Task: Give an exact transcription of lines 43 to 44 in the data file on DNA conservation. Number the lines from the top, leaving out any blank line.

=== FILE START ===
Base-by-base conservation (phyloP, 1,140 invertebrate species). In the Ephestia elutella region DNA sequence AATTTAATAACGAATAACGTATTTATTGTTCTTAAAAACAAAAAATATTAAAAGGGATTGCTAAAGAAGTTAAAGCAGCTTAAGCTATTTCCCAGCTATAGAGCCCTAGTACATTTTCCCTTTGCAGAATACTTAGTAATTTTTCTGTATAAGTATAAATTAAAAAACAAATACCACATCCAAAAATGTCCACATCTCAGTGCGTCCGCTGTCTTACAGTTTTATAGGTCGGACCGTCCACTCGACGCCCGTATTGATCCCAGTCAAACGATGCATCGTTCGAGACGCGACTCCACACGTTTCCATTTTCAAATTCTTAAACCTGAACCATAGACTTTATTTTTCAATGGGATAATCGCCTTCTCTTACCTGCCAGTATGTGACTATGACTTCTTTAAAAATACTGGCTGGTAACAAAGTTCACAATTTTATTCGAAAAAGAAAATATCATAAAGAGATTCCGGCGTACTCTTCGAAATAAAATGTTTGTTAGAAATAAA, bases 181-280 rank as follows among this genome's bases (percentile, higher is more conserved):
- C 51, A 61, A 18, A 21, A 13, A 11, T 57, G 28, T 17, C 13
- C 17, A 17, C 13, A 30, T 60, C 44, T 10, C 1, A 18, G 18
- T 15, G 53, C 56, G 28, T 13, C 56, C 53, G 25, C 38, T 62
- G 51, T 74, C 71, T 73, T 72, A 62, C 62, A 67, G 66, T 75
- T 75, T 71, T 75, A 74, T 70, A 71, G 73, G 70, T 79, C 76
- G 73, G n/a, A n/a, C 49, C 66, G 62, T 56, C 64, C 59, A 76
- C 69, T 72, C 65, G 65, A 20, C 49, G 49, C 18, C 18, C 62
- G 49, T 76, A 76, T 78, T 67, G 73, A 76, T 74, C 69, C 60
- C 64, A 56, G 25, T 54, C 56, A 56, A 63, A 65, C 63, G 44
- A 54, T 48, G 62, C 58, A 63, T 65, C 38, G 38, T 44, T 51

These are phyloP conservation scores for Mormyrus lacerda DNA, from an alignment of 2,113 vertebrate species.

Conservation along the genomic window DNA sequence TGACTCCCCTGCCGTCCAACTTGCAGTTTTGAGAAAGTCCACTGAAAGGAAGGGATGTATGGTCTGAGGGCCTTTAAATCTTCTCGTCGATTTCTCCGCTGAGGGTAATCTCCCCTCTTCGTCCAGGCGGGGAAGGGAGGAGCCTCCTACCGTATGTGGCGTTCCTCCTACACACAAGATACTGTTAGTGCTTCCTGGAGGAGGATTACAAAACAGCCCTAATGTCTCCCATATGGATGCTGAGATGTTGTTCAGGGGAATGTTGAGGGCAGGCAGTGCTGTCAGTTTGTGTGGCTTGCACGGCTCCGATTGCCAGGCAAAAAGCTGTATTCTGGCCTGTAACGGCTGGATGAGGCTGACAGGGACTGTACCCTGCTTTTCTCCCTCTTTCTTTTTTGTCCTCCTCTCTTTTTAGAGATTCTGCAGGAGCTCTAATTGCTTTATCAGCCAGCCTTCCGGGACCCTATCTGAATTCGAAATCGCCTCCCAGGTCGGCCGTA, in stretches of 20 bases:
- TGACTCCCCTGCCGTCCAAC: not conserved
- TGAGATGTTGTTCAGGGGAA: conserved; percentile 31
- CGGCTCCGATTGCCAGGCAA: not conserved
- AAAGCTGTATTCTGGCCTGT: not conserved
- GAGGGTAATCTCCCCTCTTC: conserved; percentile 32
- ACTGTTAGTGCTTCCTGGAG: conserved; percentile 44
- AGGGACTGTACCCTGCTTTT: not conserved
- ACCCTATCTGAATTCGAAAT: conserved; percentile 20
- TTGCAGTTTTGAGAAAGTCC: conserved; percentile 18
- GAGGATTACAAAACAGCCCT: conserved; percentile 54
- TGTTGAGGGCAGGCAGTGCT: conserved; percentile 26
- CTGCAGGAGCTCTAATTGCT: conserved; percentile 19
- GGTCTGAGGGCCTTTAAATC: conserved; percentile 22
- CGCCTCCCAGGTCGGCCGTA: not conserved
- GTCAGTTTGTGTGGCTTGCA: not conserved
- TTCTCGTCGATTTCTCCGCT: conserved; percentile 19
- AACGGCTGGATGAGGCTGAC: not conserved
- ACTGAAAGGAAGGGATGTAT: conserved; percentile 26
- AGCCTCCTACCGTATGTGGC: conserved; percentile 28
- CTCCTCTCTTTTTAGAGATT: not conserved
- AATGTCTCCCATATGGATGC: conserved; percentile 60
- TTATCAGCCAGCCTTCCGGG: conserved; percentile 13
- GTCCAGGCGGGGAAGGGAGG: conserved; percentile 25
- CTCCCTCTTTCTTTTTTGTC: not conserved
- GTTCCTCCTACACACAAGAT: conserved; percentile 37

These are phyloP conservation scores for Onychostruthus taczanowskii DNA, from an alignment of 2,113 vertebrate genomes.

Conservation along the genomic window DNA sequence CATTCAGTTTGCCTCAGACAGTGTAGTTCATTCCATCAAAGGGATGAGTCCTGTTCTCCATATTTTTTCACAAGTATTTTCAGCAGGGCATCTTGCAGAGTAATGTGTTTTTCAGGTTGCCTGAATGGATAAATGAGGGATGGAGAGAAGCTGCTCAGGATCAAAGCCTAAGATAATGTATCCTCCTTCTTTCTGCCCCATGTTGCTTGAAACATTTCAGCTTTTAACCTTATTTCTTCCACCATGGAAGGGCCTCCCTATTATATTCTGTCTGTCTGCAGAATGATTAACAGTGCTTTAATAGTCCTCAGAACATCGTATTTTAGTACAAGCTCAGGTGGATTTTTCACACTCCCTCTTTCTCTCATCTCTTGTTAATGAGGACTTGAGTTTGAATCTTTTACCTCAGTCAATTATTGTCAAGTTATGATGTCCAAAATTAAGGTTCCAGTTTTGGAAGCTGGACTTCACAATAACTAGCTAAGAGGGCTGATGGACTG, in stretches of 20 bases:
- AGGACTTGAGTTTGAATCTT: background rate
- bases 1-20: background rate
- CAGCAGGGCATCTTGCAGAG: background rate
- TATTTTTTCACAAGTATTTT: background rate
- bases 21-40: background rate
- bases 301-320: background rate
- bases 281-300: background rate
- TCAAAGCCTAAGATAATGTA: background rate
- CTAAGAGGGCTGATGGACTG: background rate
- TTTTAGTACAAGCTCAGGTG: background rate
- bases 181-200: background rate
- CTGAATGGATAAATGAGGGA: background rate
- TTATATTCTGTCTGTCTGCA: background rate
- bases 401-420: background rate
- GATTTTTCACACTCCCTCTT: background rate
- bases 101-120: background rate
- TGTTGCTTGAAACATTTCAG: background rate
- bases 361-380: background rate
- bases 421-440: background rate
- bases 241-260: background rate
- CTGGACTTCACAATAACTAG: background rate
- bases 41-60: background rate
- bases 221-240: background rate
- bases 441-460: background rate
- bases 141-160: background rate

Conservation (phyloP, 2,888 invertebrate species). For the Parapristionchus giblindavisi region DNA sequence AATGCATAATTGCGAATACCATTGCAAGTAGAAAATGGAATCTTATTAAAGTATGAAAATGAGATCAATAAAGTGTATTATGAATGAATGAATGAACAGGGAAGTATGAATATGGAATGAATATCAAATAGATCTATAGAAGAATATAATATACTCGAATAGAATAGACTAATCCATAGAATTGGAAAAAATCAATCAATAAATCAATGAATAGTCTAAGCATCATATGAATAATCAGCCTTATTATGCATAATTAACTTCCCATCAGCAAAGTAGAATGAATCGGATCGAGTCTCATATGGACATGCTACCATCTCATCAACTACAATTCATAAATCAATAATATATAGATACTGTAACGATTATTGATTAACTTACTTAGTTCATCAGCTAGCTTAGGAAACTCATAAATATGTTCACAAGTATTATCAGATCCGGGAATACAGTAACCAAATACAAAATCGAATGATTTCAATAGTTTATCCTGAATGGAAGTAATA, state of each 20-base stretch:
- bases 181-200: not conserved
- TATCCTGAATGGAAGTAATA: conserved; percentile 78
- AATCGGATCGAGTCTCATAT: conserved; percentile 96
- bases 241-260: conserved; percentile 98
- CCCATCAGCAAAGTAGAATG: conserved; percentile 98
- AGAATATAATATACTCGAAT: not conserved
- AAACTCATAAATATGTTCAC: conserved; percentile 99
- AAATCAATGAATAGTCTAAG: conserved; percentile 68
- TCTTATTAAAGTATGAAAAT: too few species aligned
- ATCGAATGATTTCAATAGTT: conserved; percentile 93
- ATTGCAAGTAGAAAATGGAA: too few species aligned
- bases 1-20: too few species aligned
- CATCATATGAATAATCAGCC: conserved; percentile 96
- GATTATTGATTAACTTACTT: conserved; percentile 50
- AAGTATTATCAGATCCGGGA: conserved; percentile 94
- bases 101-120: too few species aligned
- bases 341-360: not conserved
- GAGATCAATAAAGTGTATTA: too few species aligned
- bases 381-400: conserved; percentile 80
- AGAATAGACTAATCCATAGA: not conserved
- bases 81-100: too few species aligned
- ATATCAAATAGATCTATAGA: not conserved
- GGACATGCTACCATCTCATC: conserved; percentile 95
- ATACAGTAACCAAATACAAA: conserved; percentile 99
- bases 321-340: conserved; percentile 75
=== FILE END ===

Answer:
- CAGCAGGGCATCTTGCAGAG: background rate
- TATTTTTTCACAAGTATTTT: background rate